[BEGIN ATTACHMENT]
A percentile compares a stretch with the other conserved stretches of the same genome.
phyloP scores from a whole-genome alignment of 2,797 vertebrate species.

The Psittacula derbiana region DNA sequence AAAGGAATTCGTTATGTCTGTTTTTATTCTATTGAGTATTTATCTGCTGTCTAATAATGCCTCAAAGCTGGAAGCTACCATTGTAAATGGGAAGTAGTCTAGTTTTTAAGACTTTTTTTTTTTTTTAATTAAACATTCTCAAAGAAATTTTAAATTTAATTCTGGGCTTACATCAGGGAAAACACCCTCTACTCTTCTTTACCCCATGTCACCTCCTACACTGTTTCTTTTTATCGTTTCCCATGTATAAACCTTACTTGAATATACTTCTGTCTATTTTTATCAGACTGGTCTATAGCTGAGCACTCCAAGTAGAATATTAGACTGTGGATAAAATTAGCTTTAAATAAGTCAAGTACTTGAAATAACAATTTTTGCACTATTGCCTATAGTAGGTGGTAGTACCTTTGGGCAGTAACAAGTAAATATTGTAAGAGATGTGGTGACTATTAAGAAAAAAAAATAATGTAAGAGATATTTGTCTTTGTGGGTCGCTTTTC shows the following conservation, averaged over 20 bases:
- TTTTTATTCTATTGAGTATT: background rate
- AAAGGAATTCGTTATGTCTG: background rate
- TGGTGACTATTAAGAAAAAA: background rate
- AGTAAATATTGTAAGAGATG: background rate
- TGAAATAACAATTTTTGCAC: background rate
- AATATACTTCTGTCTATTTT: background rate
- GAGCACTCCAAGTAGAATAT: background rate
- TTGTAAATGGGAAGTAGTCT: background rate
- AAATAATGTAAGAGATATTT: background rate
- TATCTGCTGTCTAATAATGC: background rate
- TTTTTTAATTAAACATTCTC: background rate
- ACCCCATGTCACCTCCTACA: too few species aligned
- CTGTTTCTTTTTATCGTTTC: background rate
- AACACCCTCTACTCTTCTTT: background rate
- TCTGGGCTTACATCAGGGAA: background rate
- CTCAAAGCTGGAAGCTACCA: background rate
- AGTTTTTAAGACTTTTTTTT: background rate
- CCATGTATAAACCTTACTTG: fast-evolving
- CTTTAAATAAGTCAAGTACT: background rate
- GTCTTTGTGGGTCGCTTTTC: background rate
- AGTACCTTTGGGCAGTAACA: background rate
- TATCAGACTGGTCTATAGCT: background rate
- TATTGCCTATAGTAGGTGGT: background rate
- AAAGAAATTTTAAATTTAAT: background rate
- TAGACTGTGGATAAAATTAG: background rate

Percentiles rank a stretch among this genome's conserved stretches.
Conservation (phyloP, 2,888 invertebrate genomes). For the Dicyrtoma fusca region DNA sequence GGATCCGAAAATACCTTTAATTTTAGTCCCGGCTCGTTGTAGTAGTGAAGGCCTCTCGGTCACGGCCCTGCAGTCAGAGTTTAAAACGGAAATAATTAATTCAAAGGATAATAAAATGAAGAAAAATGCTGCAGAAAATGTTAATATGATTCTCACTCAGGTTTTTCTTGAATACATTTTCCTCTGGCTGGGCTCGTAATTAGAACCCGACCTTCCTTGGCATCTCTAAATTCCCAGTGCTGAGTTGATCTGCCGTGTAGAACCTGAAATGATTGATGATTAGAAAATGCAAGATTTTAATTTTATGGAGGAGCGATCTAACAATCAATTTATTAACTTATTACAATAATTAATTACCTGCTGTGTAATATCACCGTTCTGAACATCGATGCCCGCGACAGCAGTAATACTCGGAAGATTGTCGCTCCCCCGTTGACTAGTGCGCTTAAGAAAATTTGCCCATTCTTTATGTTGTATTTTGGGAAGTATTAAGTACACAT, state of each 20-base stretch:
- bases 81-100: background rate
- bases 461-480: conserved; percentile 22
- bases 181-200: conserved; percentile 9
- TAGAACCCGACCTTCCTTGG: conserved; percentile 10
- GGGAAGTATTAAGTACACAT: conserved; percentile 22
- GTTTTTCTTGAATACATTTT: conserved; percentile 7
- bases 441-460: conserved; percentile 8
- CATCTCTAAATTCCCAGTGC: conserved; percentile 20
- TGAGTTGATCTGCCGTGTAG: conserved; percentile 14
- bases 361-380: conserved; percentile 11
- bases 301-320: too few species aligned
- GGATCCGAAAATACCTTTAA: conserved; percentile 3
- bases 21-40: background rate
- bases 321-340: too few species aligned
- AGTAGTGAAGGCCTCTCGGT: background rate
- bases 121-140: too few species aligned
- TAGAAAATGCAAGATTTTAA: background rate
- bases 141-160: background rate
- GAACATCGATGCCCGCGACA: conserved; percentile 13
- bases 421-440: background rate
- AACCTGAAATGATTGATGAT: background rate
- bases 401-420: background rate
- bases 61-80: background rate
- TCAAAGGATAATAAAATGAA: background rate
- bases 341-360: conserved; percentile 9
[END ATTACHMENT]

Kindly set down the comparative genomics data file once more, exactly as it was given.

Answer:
A percentile compares a stretch with the other conserved stretches of the same genome.
phyloP scores from a whole-genome alignment of 2,797 vertebrate species.

The Psittacula derbiana region DNA sequence AAAGGAATTCGTTATGTCTGTTTTTATTCTATTGAGTATTTATCTGCTGTCTAATAATGCCTCAAAGCTGGAAGCTACCATTGTAAATGGGAAGTAGTCTAGTTTTTAAGACTTTTTTTTTTTTTTAATTAAACATTCTCAAAGAAATTTTAAATTTAATTCTGGGCTTACATCAGGGAAAACACCCTCTACTCTTCTTTACCCCATGTCACCTCCTACACTGTTTCTTTTTATCGTTTCCCATGTATAAACCTTACTTGAATATACTTCTGTCTATTTTTATCAGACTGGTCTATAGCTGAGCACTCCAAGTAGAATATTAGACTGTGGATAAAATTAGCTTTAAATAAGTCAAGTACTTGAAATAACAATTTTTGCACTATTGCCTATAGTAGGTGGTAGTACCTTTGGGCAGTAACAAGTAAATATTGTAAGAGATGTGGTGACTATTAAGAAAAAAAAATAATGTAAGAGATATTTGTCTTTGTGGGTCGCTTTTC shows the following conservation, averaged over 20 bases:
- TTTTTATTCTATTGAGTATT: background rate
- AAAGGAATTCGTTATGTCTG: background rate
- TGGTGACTATTAAGAAAAAA: background rate
- AGTAAATATTGTAAGAGATG: background rate
- TGAAATAACAATTTTTGCAC: background rate
- AATATACTTCTGTCTATTTT: background rate
- GAGCACTCCAAGTAGAATAT: background rate
- TTGTAAATGGGAAGTAGTCT: background rate
- AAATAATGTAAGAGATATTT: background rate
- TATCTGCTGTCTAATAATGC: background rate
- TTTTTTAATTAAACATTCTC: background rate
- ACCCCATGTCACCTCCTACA: too few species aligned
- CTGTTTCTTTTTATCGTTTC: background rate
- AACACCCTCTACTCTTCTTT: background rate
- TCTGGGCTTACATCAGGGAA: background rate
- CTCAAAGCTGGAAGCTACCA: background rate
- AGTTTTTAAGACTTTTTTTT: background rate
- CCATGTATAAACCTTACTTG: fast-evolving
- CTTTAAATAAGTCAAGTACT: background rate
- GTCTTTGTGGGTCGCTTTTC: background rate
- AGTACCTTTGGGCAGTAACA: background rate
- TATCAGACTGGTCTATAGCT: background rate
- TATTGCCTATAGTAGGTGGT: background rate
- AAAGAAATTTTAAATTTAAT: background rate
- TAGACTGTGGATAAAATTAG: background rate

Percentiles rank a stretch among this genome's conserved stretches.
Conservation (phyloP, 2,888 invertebrate genomes). For the Dicyrtoma fusca region DNA sequence GGATCCGAAAATACCTTTAATTTTAGTCCCGGCTCGTTGTAGTAGTGAAGGCCTCTCGGTCACGGCCCTGCAGTCAGAGTTTAAAACGGAAATAATTAATTCAAAGGATAATAAAATGAAGAAAAATGCTGCAGAAAATGTTAATATGATTCTCACTCAGGTTTTTCTTGAATACATTTTCCTCTGGCTGGGCTCGTAATTAGAACCCGACCTTCCTTGGCATCTCTAAATTCCCAGTGCTGAGTTGATCTGCCGTGTAGAACCTGAAATGATTGATGATTAGAAAATGCAAGATTTTAATTTTATGGAGGAGCGATCTAACAATCAATTTATTAACTTATTACAATAATTAATTACCTGCTGTGTAATATCACCGTTCTGAACATCGATGCCCGCGACAGCAGTAATACTCGGAAGATTGTCGCTCCCCCGTTGACTAGTGCGCTTAAGAAAATTTGCCCATTCTTTATGTTGTATTTTGGGAAGTATTAAGTACACAT, state of each 20-base stretch:
- bases 81-100: background rate
- bases 461-480: conserved; percentile 22
- bases 181-200: conserved; percentile 9
- TAGAACCCGACCTTCCTTGG: conserved; percentile 10
- GGGAAGTATTAAGTACACAT: conserved; percentile 22
- GTTTTTCTTGAATACATTTT: conserved; percentile 7
- bases 441-460: conserved; percentile 8
- CATCTCTAAATTCCCAGTGC: conserved; percentile 20
- TGAGTTGATCTGCCGTGTAG: conserved; percentile 14
- bases 361-380: conserved; percentile 11
- bases 301-320: too few species aligned
- GGATCCGAAAATACCTTTAA: conserved; percentile 3
- bases 21-40: background rate
- bases 321-340: too few species aligned
- AGTAGTGAAGGCCTCTCGGT: background rate
- bases 121-140: too few species aligned
- TAGAAAATGCAAGATTTTAA: background rate
- bases 141-160: background rate
- GAACATCGATGCCCGCGACA: conserved; percentile 13
- bases 421-440: background rate
- AACCTGAAATGATTGATGAT: background rate
- bases 401-420: background rate
- bases 61-80: background rate
- TCAAAGGATAATAAAATGAA: background rate
- bases 341-360: conserved; percentile 9